Wednesday, May 6, 2009

IMF approves $17.1 bln stand-by loan for Romania

By Emily Kaiser and Marius Zaharia
WASHINGTON/BUCHAREST, May 4 (Reuters) - The International Monetary Fund on Monday said it approved a $17.1 billion stand-by loan for Romania to cushion the effects of a sharp drop in capital inflows resulting from the global financial crisis.

Of that, $6.6 billion is available immediately, and the rest in installments subject to quarterly reviews, in particular of Romania's progress in overhauling its creaking public finances, a key requirement of the Fund.
Like many of its eastern European neighbours, Romania, a relatively poor European Union state of 22 million, was hit hard when the global crisis intensified in September following the bankruptcy of Lehman Brothers.

Even countries that had no direct exposure to souring U.S. assets suffered when risk aversion spiked and financing suddenly dried up.

The agreement, part of a 20 billion euro ($26.48 billion) package also including cash from the EU and other financial institutions, follows similar deals by fellow EU states Hungary and Latvia which suffered when private lending slowed sharply.

Its goal is to help Romania ride out recession and safeguard it from a potential financing crisis by giving it short term cash support and encouraging vital public sector reforms to correct deep economic imbalances in the future, the Fund said.

"We are hoping to avoid an outright banking crisis ... an even worse decline in economic output and we are hoping to avoid a payments problem," said Jeffrey Franks, the IMF's mission chief to Romania.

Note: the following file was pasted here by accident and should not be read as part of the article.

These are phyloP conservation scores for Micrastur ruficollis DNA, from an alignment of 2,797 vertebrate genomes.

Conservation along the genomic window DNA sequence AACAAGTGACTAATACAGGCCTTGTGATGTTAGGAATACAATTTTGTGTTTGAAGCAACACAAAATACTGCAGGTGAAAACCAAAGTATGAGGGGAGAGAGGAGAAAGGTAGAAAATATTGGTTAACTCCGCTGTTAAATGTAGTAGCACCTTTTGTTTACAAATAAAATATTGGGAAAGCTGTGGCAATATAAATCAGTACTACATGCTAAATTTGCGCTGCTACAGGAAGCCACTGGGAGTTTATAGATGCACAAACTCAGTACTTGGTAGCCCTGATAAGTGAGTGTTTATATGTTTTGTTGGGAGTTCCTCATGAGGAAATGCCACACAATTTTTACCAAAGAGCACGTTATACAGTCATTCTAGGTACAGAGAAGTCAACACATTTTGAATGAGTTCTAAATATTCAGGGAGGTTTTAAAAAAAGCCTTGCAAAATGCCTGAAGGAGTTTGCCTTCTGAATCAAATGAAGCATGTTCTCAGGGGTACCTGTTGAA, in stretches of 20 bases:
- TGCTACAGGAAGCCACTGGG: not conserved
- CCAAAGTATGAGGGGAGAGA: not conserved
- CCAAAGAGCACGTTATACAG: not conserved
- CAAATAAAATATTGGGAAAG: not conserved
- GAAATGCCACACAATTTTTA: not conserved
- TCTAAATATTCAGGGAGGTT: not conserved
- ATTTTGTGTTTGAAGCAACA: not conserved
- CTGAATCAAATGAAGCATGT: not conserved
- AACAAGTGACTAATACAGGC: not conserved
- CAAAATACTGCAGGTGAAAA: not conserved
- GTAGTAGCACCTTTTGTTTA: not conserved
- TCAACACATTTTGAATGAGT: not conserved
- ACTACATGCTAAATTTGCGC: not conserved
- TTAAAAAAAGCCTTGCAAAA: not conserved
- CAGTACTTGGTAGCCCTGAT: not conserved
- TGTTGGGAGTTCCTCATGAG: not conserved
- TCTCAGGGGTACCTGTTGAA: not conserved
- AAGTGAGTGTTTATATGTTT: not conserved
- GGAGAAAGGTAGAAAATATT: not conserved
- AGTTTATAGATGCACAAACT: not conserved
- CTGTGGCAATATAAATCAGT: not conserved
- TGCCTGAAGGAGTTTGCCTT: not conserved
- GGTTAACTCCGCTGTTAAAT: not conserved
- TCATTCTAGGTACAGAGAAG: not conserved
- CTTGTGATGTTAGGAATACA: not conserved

"It's an important programme but there is a preventative component, we are preventing things from being worse than they even are now."

The Fund expects the Romanian economy to contract by 4.1 percent this year, underlining a sharp reversal of fortune for the Black Sea state which recorded annual growth rates of around 9 percent last year, the fastest in the EU.

Over several months, Romania has turned from being an attractive destination for foreign investment to an economy plagued by balooning foreign debt, a gaping current account deficit, bloated government budgets and sour market sentiment.

REFORM CONDITIONS
The IMF said broad fiscal reforms aimed at simplyfing "complex" pension policies and curbing "shocking" growth in public sector wages were vital to ensuring Romania had access to sufficient foreign financing and can weather problems in the future.

Romania had signed a letter of intent for an IMF-led aid package in late April, and agreed to budget gap ceilings ranging from 1.6 percent of gross domestic product at the end of the first quarter to 4.6 percent at the end of 2009.

Under the plan, Bucharest will lower its budget deficits to meet the EU's 3-percent cap by 2011. The agreement also includes a deal with key foreign banks that have subsidiaries in Romania to recapitalise them on a "preventive" basis, the IMF's Franks said. The banks include Erste Bank , Raiffeisen International , Eurobank , National Bank of Greece, Unicredit , Societe Generale , Alpha Bank , Volksbank and Piraeus Bank.

"Under the programme, the central bank has already undertaken a series of stress tests of the main banks," he said. "Any shortfall that is shown under these stress tests to occur in 2009 or 2010 must be covered upfront by recapitalisation of these banks."

Franks also said the Fund "broadly" agreed with the Romanian central bank's policy to smooth out foreign exchange fluctuations via interventions in the currency market.

"There is some room for intervention, it's not an unlimited room for intervention," he said.
The Romanian leu hit record lows against the euro in January at 4.3530 per euro as foreign players fled the market but it has regained some ground in recent weeks.

Still, market observers said they suspected the central bank of having stepped into the market on many occasions in recent months to support the leu. (Writing by Justyna Pawlak)

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